ewlslash writes: Scientists in Israel have demonstrated that it is possible to fabricate DNA evidence, undermining the credibility of what has been considered the gold standard of proof in criminal cases. The scientists fabricated blood and saliva samples containing DNA from a person other than the donor of the blood and saliva. They also showed that if they had access to a DNA profile in a database, they could construct a sample of DNA to match that profile without obtaining any tissue from that person. "You can just engineer a crime scene," said Dan Frumkin, lead author of the paper, which has been published online by the journal Forensic Science International: Genetics. "Any biology undergraduate could perform this." http://www.nytimes.com/2009/08/18/science/18dna.html
Wireless Networking

Submission + - Verizon's new download throttle feature 2

fastsynaptic writes: I found out today the reason that my mifi download speed has been drastically reduced and has been no higher than 200kb/s for the past couple of weeks is that a "feature" has been added to my account by Verizon that limits my data transfer rate. The Verizon tech support person I spoke with today informed me that there is an "account investigations team" that throttles accounts that reach some secret threshold or data usage pattern that he could only vaguely explain. I have come close, but not exceeded 5Gb/month, and regardless of data usage I have an unlimited data agreement through my University with Verizon. I laughed at him when he told me it was a "feature" that had been added to my account. He kept repeating that I still had unlimited data usage, I just have a new feature...it would be funny if it wasn't so Orwellian. It's reminiscent of the word game they tried to play before, advertising "unlimited" data plans that were unlimited as long as you didn't exceed 5Gb. I thought that after they had their hand slapped over that they would be more ethical (or at least careful) next time. Apparently there is no way to know they are doing this unless you call and ask, for all I know the support person I talked to wasn't authorized to tell me (he did seem sorry and embarrassed). He told me he had no power to remove my new feature, and that I had to contact the secret team, M-F at 866 221 3979. I don't know how widespread this is and I am going to call first thing Monday.
Education

Submission + - Teaching 3rd Grader Computer Programming

OS24Ever writes: "When I was a youngster, about 30 years ago now, there was a plethora of these things called 'magazines' that you 'paid for' that people would "mail you" once a month. In them, where pages and pages of code for you to type into your computer. In fact, if you can imagine it, they had programs for different brands of computers because the same program didn't work on all of them. They had cool names like Compute! and Byte and for a person with limited math skills it still taught you language structure and lots of debugging because god knows no one types in something from a magazine perfectly. It also taught me to hack. Once I learned that POKEing in the right place changed colors I started customizing my desktop colors every time my trusty Atari 800 turned on.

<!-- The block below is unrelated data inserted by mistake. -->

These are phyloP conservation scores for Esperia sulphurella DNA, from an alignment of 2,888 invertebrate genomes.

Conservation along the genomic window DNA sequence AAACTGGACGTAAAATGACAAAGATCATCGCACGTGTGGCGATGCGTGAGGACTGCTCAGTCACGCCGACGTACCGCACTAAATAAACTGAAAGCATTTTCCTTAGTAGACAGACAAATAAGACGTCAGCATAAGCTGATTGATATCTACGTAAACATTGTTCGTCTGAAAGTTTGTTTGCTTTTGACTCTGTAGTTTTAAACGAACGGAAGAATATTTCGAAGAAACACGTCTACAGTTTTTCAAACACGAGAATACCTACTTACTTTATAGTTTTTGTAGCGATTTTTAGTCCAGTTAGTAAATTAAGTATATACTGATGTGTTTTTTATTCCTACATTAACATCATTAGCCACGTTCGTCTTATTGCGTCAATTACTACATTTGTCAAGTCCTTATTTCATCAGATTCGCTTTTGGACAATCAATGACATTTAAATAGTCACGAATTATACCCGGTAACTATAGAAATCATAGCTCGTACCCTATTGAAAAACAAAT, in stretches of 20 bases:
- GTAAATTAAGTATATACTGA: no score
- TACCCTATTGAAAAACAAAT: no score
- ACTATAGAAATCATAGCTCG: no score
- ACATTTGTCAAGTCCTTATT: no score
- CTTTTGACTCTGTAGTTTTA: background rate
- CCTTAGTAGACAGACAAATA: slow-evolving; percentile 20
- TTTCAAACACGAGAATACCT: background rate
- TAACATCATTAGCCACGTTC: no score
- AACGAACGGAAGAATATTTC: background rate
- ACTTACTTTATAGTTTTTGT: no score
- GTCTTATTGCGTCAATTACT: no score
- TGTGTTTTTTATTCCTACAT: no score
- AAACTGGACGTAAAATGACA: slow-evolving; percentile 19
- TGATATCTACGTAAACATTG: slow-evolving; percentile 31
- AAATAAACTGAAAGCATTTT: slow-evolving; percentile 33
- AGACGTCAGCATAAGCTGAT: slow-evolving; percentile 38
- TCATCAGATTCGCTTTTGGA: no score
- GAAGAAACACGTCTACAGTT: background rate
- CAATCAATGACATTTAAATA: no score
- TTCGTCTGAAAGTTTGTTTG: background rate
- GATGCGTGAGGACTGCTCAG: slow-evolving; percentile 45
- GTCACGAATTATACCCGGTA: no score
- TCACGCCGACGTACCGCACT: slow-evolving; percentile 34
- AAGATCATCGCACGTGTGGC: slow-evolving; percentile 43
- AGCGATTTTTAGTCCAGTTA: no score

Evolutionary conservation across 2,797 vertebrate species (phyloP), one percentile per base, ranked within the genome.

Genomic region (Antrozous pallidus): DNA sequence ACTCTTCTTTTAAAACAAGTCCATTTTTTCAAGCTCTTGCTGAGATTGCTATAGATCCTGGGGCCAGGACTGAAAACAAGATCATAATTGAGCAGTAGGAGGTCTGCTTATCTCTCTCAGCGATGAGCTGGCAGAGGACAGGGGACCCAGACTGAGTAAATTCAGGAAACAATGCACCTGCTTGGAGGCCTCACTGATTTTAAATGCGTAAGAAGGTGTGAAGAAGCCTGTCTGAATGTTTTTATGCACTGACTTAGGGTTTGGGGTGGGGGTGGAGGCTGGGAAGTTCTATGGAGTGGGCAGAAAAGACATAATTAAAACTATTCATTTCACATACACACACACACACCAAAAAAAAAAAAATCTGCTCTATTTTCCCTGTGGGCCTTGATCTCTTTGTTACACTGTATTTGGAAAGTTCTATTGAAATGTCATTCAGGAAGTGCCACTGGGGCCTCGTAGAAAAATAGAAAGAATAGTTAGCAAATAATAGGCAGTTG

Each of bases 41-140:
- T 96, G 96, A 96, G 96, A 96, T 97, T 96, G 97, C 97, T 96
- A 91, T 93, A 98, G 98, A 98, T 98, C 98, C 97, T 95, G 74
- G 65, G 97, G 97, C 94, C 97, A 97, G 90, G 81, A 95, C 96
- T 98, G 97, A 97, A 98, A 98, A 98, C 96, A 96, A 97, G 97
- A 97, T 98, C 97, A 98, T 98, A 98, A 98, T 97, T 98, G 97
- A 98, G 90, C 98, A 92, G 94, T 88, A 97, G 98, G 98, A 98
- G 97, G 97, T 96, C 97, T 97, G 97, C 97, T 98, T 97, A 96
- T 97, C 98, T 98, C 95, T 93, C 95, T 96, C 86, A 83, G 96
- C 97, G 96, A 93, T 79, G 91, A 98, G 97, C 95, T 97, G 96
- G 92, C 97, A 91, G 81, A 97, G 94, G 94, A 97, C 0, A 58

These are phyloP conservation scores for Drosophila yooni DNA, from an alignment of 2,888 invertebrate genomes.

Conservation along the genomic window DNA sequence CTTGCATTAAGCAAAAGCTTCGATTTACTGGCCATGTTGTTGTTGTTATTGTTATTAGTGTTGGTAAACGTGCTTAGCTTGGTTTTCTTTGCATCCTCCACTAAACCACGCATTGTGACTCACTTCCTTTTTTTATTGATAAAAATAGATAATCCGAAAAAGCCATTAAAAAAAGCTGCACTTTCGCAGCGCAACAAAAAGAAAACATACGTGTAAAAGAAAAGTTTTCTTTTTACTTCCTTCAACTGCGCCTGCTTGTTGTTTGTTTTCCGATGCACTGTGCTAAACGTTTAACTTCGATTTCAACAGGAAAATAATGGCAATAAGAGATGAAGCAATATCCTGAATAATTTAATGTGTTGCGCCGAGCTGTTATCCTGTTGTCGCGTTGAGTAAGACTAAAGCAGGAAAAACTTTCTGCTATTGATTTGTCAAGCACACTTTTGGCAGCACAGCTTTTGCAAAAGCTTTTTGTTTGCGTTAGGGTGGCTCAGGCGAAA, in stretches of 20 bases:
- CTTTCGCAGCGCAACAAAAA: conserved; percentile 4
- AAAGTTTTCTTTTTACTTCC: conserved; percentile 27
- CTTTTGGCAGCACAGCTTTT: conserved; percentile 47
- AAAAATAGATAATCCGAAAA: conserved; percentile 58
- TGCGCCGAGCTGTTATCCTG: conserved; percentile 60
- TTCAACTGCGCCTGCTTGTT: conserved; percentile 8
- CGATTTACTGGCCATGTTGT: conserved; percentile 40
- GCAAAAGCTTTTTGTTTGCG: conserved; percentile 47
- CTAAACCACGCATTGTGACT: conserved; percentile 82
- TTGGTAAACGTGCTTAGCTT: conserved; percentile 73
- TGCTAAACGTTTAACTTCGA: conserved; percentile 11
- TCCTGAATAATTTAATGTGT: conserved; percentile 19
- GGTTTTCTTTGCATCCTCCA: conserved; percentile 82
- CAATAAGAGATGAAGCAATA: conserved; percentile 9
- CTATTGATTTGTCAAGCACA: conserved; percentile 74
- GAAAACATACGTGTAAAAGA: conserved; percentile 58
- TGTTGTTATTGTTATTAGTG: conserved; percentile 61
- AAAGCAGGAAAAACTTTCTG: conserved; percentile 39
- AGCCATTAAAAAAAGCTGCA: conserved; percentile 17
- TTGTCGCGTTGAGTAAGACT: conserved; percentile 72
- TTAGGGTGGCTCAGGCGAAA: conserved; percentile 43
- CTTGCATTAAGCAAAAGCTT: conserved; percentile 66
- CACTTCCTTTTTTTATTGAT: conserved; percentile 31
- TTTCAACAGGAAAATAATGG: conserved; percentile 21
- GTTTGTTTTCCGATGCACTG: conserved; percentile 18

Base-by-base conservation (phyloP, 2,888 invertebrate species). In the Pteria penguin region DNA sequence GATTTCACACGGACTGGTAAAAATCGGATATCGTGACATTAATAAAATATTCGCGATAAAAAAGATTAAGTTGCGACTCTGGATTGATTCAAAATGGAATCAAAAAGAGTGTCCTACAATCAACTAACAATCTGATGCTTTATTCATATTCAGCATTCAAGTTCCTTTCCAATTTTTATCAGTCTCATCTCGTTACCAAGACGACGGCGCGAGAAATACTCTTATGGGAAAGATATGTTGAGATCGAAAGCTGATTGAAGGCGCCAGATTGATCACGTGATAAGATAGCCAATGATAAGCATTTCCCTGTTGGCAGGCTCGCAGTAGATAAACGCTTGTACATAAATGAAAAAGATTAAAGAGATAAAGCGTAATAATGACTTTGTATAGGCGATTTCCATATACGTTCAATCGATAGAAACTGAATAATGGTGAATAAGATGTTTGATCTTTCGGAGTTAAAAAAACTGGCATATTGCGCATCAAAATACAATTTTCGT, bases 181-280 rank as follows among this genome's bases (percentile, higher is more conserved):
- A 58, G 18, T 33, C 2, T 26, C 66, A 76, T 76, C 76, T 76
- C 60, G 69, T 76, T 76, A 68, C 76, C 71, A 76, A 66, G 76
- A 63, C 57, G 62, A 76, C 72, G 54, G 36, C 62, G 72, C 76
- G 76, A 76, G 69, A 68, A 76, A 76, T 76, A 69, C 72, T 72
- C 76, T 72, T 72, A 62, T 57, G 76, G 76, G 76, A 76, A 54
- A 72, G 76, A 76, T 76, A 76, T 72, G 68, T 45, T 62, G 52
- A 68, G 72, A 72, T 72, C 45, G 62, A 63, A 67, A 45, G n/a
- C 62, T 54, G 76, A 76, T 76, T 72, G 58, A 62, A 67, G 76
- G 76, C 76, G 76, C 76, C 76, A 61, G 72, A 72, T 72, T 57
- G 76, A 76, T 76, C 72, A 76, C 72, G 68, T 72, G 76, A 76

Recently, I was enjoying an episode of MacBreak Dev and my oldest, who is just about to turn eight, exclaimed on how she HAD to try that. It was an episode of using Quartz Compser and a Wiimote along with some IR LEDs on a pair of glasses. So I sat there realizing that in third grade the Apple IIe at school, and later the Atari 800 (which still works thank you) appeared into my life at the age of eight. I learned how to type in programs from a few of the BASIC manuals, and then I discovered that there were magazines that had these programs in them I could type in. Sure now you have this newfangled copy & paste, and you don't have to go to the library and join the atari users club so you can 'check out' cassette tapes that had BASIC programs on them and realize you can save them to your own tape after you loaded them. Now you download random programs, you can cut/paste code snippets, but the exploration of typing something in off a sheet of paper and pushing a button to see if it works doesn't seem to exist. in fact by the late 80s it really had died out already.

So my question for those of us who have produced spawn or two and would like to encourage this type of thing but may or may not be that good of educating or not sure how to break down concepts are there any resources like that out there? Where you say 'here, type this stuff in and get it to work' and the reward is a lame little game that you finally got to work on your Atari 800 after weeks and weeks of typing and proofreading and losing it to a failed cassette tape that you bounced off the basement wall in frustration."
Portables

Submission + - What should be in a course on Mobile Computing? 1

timothykimball writes: I am an iPhones application developer, and a friend who is a professor at a local university has asked me to teach this course to grad students. I want to look beyond the iPhone and look more broady at the problems of mobile computation — such as hardware constraints, new technologies, how software development is different. How user scenarios are different etc. What I am looking for are ideas or concepts that slashdotters would like to see in such a course. What should these grads learn?